This will probably be the highest that you see the Wildcats ranked heading into the season, but I really like this group. They have a crop of tough-minded, playmaking guards that can really get out and defend, and their best player might actually be a guy that the public at-large hasn’t really seen play in Wade. Bruce Weber is going to silence the haters!
10. NORTH CAROLINA TAR HEELS
Who’s gone: Joel Berry III, Theo Pinson, Jalek Felton
Who do they add: Coby White, Nassir Little, Rechon Black
Projected starting lineup: Coby White, Kenny Williams, Nassir Little, Cam Johnson, Luke Maye
Where you rank UNC in the preseason is going to depend entirely on two things: How good you think their freshmen — White and Little — are going to be, and what kind of development you expect out of Brandon Huffman, Sterling Manley and Garrison Brooks. Will there be a returning player in college basketball next season that is better than Luke Maye?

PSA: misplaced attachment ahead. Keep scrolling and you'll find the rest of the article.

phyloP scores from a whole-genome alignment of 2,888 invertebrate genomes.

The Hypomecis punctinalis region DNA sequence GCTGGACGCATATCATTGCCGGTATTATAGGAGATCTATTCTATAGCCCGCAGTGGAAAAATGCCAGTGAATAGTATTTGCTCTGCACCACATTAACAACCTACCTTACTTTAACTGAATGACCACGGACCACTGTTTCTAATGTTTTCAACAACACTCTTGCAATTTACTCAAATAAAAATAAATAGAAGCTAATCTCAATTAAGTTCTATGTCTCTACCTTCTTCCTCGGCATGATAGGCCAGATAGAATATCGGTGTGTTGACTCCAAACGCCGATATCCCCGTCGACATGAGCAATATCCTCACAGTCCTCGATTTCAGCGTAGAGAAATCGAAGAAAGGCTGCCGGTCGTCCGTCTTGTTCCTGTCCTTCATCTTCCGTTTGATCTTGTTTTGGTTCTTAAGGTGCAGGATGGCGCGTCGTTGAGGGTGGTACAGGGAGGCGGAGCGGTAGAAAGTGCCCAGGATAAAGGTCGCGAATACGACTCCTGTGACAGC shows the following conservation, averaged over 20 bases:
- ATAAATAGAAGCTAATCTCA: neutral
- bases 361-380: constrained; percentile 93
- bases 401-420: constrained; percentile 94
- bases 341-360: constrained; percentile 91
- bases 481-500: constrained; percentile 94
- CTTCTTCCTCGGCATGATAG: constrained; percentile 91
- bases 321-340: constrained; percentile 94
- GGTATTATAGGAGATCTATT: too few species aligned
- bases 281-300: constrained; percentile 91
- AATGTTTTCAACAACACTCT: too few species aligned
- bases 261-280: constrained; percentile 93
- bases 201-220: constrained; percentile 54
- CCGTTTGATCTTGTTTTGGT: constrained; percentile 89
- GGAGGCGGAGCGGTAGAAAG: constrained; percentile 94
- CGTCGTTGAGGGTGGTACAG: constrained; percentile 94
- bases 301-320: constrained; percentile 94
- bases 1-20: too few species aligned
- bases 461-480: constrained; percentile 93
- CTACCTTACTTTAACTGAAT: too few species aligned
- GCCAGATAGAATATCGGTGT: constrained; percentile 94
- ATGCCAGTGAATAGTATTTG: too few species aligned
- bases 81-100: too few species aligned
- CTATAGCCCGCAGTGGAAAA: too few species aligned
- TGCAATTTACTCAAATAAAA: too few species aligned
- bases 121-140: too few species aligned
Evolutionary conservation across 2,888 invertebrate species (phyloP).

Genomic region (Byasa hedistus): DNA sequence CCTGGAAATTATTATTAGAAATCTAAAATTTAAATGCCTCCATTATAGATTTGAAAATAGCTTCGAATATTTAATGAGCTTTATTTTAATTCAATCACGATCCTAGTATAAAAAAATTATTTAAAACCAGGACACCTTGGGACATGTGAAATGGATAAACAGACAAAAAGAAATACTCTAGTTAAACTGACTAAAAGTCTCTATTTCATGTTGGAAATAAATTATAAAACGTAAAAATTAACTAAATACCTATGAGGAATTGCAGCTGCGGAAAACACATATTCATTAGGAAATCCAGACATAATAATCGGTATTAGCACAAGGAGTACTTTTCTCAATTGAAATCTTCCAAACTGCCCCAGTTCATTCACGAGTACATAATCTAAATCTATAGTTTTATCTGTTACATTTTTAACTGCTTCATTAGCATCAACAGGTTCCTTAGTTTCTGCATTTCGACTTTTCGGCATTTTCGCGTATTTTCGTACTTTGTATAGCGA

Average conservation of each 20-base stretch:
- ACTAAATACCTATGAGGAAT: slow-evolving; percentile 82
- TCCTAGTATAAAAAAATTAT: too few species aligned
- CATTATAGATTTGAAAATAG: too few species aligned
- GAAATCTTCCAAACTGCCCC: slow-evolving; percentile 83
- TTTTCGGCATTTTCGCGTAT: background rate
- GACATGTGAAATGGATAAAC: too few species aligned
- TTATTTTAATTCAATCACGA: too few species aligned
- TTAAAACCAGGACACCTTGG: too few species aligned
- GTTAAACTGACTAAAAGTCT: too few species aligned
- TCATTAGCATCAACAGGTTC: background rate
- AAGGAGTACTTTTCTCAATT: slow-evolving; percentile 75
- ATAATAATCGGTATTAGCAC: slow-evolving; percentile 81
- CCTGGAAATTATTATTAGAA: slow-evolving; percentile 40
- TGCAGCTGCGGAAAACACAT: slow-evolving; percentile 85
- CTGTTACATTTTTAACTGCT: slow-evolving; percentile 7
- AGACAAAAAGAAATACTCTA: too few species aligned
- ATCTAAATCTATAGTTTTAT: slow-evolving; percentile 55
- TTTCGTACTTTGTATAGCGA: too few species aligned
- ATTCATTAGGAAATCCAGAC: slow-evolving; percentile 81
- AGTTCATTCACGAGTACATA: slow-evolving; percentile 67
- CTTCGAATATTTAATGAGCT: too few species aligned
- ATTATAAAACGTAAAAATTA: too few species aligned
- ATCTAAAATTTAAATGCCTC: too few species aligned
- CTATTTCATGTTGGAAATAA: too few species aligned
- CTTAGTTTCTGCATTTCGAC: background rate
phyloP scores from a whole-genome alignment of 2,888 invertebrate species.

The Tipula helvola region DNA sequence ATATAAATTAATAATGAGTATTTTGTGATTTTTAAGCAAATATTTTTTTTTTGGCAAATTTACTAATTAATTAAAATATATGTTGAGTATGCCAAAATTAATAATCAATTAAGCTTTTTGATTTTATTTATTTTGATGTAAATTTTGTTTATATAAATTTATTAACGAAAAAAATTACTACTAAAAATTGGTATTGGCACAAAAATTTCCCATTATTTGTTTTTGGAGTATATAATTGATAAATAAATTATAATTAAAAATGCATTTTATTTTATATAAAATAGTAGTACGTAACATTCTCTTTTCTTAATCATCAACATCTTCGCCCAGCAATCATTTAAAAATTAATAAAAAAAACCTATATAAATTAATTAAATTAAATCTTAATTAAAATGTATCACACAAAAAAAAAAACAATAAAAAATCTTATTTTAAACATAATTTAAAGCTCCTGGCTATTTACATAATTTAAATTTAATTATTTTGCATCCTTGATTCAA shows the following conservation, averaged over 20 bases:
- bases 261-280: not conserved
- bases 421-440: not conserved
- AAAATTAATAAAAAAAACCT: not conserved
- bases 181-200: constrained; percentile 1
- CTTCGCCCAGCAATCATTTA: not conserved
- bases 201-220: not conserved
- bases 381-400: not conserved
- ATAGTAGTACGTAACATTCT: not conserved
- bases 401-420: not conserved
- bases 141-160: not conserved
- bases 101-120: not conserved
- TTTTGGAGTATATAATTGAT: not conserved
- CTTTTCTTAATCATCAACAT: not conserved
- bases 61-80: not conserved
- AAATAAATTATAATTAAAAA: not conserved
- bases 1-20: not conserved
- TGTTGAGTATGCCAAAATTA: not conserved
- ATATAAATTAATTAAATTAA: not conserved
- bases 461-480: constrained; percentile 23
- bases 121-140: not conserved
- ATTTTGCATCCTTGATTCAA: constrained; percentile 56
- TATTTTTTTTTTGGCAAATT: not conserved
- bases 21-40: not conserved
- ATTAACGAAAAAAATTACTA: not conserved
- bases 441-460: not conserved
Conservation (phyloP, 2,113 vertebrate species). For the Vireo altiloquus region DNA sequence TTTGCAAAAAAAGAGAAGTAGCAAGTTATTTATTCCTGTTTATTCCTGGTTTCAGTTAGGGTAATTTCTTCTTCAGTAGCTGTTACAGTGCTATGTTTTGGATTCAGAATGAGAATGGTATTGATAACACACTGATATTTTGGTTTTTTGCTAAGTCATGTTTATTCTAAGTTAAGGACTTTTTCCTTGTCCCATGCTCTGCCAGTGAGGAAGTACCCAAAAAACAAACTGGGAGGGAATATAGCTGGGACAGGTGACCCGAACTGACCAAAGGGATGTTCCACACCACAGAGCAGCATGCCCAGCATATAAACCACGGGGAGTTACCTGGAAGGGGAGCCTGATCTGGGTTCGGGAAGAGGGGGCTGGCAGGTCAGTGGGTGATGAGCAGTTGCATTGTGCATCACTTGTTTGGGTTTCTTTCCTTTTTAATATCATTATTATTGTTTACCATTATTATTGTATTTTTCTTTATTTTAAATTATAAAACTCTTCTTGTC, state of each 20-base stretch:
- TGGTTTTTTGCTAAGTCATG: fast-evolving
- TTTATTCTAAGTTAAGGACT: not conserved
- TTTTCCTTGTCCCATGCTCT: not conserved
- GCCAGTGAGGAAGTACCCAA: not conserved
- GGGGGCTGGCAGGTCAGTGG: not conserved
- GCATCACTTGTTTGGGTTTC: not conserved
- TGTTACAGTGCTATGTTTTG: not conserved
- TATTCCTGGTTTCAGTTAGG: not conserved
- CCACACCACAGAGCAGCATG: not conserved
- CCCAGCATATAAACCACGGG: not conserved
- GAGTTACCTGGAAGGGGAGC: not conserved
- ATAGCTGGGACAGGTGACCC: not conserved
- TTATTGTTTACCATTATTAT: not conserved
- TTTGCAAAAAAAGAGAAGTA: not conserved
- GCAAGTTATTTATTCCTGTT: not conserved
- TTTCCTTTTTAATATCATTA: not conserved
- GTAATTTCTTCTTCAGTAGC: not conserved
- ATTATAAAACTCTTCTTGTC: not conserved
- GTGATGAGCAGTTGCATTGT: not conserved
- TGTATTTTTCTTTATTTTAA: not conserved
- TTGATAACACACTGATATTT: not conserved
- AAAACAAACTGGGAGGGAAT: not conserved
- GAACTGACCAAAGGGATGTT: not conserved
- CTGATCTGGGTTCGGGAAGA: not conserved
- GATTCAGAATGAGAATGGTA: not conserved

11. VIRGINIA TECH HOKIES
Who’s gone: Devin Wilson, Justin Bibbs
Who do they add: Jon Kabongo, Landers Nolley II, Jarren McAllister
Projected starting lineup: Justin Robinson, Ahmed Hill, Nickeil Alexander-Walker, Chris Clarke, Kerry Blackshear
The Hokies bring back seven of their top eight players, but the key for this team is going to be the development of their rising sophomore class: Alexander-Walker, Wabissa Bede, P.J. Horne. We know how good Clarke, Robinson and Blackshear are, but if those three take a step forward we could be looking at a top ten team.
Auburn will lose Heron, who might have been their best player last season, but return everyone else from a team that won the SEC. Their guards are just so talented, and that was without Purifoy and Doughty. The health of McLemore, who suffered a dreadful ankle injury in February, will be critical, as well as the development of Chuma Okeke. But we saw what Pearl could do with these pieces last season, and that was with the FBI investigation hanging over their head.
13. MICHIGAN STATE SPARTANS